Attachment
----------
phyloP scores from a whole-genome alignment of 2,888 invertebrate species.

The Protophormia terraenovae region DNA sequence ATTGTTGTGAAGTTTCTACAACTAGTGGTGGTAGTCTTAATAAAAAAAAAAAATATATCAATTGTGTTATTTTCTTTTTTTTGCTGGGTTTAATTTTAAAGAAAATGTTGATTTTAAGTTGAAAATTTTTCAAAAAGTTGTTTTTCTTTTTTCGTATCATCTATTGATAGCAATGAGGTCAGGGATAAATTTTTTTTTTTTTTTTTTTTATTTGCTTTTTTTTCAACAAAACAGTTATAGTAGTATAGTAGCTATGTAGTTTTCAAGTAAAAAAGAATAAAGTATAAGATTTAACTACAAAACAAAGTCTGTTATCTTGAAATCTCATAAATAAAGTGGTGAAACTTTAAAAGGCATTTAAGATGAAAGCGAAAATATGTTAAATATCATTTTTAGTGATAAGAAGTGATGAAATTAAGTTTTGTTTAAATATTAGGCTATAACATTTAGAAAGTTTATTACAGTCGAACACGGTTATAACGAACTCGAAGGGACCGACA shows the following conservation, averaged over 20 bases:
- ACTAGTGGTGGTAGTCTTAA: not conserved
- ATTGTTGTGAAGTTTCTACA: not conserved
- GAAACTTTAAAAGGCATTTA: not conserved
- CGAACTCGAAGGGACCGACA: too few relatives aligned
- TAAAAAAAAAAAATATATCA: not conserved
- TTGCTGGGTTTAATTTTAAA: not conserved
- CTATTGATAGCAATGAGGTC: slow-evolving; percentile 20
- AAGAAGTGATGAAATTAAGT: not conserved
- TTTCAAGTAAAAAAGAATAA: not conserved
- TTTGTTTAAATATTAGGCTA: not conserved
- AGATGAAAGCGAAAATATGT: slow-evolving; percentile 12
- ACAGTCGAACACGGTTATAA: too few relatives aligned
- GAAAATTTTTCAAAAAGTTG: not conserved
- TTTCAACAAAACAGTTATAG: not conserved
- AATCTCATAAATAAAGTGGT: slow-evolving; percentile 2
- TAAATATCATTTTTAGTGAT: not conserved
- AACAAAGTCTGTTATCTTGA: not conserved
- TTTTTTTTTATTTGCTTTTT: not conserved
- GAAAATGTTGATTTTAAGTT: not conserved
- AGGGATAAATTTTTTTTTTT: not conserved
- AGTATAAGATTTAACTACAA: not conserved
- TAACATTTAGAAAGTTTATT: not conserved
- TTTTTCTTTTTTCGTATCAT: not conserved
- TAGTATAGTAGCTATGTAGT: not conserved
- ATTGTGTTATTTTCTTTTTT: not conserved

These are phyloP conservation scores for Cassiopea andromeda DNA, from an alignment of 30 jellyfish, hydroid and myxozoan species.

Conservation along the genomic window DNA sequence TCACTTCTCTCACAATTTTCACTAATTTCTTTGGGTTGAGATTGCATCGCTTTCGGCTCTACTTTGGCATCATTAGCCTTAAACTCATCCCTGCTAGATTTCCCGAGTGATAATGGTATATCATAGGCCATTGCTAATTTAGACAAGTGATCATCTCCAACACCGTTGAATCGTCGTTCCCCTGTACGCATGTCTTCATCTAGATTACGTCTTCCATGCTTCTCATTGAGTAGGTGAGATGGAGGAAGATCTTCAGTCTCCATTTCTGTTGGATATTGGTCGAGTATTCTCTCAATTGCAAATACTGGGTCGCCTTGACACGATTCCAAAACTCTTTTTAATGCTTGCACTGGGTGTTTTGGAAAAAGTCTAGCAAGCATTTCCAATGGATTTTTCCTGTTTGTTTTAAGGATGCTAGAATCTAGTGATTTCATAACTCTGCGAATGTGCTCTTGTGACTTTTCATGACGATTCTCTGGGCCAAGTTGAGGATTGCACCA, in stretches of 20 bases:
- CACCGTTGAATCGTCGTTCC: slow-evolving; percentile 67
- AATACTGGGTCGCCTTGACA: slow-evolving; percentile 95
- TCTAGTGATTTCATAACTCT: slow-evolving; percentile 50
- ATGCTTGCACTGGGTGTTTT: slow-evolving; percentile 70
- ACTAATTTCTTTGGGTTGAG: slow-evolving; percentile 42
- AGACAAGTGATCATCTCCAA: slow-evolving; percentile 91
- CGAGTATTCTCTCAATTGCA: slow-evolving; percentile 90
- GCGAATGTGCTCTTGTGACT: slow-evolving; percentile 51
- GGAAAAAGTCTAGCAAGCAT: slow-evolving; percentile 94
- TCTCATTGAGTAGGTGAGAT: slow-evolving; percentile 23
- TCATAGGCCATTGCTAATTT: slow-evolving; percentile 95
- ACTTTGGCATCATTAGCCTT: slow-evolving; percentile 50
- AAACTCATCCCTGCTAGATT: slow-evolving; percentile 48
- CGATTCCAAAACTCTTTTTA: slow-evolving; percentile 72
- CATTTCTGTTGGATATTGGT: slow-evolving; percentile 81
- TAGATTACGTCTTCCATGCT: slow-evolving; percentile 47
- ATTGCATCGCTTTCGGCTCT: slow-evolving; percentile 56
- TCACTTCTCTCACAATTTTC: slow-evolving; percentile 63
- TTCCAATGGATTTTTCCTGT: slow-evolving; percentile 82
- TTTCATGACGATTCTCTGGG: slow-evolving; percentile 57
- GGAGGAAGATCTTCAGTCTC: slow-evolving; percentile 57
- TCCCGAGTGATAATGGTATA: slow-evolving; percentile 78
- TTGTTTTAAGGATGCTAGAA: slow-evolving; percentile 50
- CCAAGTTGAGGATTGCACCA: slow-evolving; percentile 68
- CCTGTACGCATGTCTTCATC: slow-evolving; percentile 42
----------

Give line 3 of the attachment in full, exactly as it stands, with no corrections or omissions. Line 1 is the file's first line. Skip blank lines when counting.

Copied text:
- ACTAGTGGTGGTAGTCTTAA: not conserved